Supporters and opponents are accusing the other side of deception, but now the state treasurer added to the confusion and controversy Tuesday.
A group of pastors supporting the graduated income tax marched to a downtown early voting site to cast their ballots in support of the amendment.
It comes one day after a conservative think tank filed a lawsuit challenging language in the ballot initiative on the grounds voters were not told it could lead to retiree income being taxed, which is something that is not allowed under the current tax system.
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However, in June State Treasurers Mike Frerichs was quoted as saying the amendment would allow retiree income to be taxed and he has never contradicted that statement.
Frerichs had scheduled a news conference for Tuesday morning where he was expected to address that issue but canceled at the last minute. Instead, he issued a statement saying, "I oppose creating a retirement tax in Illinois, along with the General Assembly, and Governor."
"You'll notice they're not saying that they can't, and there are no protections in the amendment to prevent this, and without protections, Illinois will go the same way as every other progressive tax state which is to tax retirees," said Austin Berg, VP of marketing for Illinois Policy Institute.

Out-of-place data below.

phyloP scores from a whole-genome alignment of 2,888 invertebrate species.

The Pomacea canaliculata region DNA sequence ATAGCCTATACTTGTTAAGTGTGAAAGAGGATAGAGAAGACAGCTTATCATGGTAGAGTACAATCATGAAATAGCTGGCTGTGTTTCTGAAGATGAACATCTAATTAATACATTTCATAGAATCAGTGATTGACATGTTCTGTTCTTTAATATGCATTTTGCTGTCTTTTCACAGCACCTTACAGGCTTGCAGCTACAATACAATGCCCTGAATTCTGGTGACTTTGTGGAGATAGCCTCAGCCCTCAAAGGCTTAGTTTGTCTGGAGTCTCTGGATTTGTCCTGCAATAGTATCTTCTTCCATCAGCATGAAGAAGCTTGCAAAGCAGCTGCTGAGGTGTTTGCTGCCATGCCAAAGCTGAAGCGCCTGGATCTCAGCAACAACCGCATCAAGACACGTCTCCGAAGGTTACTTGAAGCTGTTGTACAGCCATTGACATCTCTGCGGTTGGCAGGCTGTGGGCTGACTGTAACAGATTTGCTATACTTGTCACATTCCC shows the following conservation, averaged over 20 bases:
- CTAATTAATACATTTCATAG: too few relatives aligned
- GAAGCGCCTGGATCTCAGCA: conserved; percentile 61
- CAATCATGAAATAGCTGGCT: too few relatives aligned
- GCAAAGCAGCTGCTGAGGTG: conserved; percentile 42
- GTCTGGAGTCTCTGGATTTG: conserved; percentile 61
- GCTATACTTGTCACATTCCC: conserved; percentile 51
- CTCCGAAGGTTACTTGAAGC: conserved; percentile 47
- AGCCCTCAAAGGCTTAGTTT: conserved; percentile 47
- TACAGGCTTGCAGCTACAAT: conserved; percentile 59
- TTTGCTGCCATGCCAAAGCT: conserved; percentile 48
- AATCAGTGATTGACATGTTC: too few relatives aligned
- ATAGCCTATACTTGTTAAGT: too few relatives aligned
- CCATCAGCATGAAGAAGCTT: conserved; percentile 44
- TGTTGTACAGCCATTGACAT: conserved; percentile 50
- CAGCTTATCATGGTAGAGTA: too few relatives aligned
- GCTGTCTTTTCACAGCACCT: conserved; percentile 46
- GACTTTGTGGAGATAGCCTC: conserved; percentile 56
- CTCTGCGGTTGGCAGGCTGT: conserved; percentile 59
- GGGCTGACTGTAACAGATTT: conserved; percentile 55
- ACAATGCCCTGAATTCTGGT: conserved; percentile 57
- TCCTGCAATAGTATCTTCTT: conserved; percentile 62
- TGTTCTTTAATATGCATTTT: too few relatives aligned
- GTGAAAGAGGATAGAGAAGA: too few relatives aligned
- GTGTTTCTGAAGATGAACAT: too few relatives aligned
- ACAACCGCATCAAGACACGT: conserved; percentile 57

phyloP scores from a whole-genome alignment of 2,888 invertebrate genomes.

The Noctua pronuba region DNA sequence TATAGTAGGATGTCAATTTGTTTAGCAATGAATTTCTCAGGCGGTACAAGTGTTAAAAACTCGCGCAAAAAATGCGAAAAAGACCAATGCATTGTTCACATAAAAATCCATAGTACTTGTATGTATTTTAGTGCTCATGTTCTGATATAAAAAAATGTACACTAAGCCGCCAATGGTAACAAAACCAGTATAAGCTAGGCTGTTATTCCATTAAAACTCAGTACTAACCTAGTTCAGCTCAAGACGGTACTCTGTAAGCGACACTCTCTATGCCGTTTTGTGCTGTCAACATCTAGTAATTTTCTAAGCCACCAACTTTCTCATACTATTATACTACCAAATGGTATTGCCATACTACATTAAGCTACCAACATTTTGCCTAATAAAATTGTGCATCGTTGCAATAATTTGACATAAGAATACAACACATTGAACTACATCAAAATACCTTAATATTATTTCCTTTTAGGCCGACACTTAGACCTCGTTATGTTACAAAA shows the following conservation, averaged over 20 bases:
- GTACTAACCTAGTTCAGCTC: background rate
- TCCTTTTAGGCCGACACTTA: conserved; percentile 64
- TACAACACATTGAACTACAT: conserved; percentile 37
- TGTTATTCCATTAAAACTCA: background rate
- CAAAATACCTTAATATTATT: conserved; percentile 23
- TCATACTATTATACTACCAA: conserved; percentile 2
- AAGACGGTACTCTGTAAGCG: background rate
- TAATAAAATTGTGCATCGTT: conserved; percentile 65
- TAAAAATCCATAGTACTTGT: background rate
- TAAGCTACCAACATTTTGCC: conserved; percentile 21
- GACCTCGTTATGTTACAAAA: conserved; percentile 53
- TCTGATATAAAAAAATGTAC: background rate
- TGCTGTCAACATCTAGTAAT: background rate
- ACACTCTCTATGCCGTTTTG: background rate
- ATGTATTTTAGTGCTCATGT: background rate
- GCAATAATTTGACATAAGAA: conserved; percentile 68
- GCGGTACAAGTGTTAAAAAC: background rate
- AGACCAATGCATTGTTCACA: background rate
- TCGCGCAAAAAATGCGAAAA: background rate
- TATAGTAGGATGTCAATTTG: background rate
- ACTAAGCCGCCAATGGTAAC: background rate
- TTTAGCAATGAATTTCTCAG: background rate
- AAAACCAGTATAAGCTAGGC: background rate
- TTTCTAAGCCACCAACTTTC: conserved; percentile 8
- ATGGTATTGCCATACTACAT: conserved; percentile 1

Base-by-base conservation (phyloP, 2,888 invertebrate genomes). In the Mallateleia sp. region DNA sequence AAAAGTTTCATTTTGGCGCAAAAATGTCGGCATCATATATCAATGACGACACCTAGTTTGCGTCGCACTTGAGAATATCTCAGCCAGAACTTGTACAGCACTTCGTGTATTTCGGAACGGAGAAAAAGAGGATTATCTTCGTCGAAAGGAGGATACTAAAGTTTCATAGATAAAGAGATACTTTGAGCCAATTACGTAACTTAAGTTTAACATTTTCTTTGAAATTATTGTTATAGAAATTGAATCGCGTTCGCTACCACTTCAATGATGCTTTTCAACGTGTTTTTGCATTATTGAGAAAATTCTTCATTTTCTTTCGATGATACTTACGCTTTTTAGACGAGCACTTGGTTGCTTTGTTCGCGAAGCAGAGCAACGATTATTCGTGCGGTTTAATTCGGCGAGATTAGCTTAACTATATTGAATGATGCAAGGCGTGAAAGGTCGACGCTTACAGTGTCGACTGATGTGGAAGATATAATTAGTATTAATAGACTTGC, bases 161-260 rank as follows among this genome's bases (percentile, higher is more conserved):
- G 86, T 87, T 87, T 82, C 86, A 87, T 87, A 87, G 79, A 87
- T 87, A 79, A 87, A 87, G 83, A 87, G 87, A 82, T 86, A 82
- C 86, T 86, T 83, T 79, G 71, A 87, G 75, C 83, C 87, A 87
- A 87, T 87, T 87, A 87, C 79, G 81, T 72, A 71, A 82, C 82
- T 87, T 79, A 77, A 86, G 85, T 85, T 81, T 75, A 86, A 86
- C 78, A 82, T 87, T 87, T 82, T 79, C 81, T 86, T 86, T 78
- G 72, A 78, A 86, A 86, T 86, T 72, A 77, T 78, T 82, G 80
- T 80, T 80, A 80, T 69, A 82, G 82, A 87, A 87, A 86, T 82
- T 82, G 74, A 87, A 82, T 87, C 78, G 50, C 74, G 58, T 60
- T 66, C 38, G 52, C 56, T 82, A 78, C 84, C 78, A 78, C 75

"It's not true," said Quentin Fulks, the executive director and chairman of Vote Yes for Fairness. "It's political rhetoric from our opponents. The fair tax has nothing to do with taxing retirement income."
But Fulks conceded it could still happen.
"My understanding is that there would have to be additional legislation that was passed in order for the General Assembly to be able to tax retirement income in the state of Illinois," Fulks said.
RELATED: Newsviews: Graduated Tax Amendment
Something opponents of the amendment say the change could happen with Democrats holding supermajorities in both the House and Senate.
"The tax amendment gives Springfield unyielding power to change and set as many brackets and raise the rates whenever they want," said Lissa Druss, spokesperson for the Coalition to Stop the Proposed Tax hike Amendment. "If they were serious about these rates, they would be baked in the amendment, but they're not."
If the graduated income tax gets passed, it would raise rates on those making more than $250,000, or the top three percent. The rest of Illinoisans would see their income taxes stay the same or be slightly reduced.
Governor Pritzker has donated more than $55 million of his personal fortune to support the measure and billionaire Ken Griffin has countered with $46 million to oppose it, setting the state for communication blitz between now and the election.
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